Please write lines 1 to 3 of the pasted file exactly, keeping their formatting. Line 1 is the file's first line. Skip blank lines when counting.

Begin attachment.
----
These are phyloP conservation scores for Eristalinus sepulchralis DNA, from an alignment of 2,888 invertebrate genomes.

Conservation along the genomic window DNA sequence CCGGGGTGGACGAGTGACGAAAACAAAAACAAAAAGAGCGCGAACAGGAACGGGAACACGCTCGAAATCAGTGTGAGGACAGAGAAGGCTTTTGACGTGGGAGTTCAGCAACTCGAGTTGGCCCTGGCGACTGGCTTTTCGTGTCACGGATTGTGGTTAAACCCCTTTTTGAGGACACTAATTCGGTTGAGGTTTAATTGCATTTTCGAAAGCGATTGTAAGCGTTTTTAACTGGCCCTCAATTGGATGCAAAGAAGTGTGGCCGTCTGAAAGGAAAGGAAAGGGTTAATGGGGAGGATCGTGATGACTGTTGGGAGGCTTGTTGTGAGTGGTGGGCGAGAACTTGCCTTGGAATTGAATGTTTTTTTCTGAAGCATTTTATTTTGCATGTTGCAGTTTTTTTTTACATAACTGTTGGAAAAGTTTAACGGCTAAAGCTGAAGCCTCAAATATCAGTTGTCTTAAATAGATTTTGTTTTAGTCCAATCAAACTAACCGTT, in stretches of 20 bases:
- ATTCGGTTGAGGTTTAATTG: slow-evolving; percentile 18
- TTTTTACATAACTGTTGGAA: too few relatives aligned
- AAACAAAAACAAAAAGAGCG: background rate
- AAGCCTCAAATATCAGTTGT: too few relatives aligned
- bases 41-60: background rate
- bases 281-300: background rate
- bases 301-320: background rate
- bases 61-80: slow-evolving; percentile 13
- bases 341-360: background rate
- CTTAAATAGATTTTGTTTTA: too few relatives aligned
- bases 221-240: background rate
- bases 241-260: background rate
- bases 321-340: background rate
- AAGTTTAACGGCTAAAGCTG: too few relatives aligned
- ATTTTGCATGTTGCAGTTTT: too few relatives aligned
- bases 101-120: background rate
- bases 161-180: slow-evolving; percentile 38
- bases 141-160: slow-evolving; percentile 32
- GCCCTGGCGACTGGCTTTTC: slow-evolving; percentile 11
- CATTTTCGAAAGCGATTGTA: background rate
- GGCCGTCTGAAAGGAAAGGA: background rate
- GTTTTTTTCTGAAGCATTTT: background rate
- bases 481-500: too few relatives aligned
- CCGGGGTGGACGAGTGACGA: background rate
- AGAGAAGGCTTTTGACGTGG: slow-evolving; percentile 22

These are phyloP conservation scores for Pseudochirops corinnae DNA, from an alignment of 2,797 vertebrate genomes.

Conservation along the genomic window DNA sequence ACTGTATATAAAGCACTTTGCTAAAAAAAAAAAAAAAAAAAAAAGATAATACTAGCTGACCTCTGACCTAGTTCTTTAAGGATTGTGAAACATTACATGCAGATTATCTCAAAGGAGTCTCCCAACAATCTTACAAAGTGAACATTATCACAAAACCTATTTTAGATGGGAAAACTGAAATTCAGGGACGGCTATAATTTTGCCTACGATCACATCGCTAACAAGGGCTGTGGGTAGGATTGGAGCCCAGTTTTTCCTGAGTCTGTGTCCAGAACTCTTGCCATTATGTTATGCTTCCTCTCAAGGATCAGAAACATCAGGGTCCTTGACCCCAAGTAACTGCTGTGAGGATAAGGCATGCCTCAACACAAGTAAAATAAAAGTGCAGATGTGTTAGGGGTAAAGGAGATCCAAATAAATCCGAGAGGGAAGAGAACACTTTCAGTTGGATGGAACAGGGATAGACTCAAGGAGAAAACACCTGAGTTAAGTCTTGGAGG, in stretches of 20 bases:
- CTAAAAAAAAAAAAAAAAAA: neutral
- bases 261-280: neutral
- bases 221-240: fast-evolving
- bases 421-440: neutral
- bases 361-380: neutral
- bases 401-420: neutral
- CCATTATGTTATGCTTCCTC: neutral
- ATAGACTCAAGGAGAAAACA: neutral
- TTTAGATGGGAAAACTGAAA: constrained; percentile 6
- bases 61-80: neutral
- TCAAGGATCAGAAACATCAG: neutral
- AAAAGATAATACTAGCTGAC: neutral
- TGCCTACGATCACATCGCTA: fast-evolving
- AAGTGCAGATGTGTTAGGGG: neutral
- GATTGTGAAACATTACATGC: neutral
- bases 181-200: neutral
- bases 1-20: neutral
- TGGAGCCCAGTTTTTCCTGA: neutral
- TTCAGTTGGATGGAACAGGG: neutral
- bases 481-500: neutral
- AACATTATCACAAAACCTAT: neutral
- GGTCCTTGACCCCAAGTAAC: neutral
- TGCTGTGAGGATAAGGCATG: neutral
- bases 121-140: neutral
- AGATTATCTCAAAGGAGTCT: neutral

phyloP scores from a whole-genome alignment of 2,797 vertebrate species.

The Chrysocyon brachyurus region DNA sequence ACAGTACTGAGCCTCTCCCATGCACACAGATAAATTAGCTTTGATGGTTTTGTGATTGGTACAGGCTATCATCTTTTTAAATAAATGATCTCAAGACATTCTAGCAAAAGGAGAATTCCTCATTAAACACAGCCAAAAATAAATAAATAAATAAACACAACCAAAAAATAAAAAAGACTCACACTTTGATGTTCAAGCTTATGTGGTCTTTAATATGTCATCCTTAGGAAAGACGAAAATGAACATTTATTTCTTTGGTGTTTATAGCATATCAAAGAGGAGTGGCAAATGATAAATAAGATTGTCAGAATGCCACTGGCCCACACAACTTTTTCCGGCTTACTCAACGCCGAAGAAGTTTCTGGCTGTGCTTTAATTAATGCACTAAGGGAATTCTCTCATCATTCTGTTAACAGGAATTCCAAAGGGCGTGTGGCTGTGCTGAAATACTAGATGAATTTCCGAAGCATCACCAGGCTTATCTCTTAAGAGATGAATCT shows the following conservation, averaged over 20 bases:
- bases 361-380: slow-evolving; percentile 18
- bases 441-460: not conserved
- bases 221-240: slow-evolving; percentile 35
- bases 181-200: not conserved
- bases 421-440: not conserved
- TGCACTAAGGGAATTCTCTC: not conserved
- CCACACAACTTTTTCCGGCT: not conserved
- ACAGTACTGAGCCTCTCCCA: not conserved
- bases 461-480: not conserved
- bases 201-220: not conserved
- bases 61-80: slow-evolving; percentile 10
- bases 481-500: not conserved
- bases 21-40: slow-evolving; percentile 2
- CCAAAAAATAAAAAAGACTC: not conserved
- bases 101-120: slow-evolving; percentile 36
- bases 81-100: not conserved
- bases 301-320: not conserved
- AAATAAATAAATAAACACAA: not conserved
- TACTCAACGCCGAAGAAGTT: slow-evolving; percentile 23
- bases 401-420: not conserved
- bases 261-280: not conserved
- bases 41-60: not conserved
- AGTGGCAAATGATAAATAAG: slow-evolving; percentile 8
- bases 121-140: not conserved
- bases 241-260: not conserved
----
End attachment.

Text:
These are phyloP conservation scores for Eristalinus sepulchralis DNA, from an alignment of 2,888 invertebrate genomes.

Conservation along the genomic window DNA sequence CCGGGGTGGACGAGTGACGAAAACAAAAACAAAAAGAGCGCGAACAGGAACGGGAACACGCTCGAAATCAGTGTGAGGACAGAGAAGGCTTTTGACGTGGGAGTTCAGCAACTCGAGTTGGCCCTGGCGACTGGCTTTTCGTGTCACGGATTGTGGTTAAACCCCTTTTTGAGGACACTAATTCGGTTGAGGTTTAATTGCATTTTCGAAAGCGATTGTAAGCGTTTTTAACTGGCCCTCAATTGGATGCAAAGAAGTGTGGCCGTCTGAAAGGAAAGGAAAGGGTTAATGGGGAGGATCGTGATGACTGTTGGGAGGCTTGTTGTGAGTGGTGGGCGAGAACTTGCCTTGGAATTGAATGTTTTTTTCTGAAGCATTTTATTTTGCATGTTGCAGTTTTTTTTTACATAACTGTTGGAAAAGTTTAACGGCTAAAGCTGAAGCCTCAAATATCAGTTGTCTTAAATAGATTTTGTTTTAGTCCAATCAAACTAACCGTT, in stretches of 20 bases:
- ATTCGGTTGAGGTTTAATTG: slow-evolving; percentile 18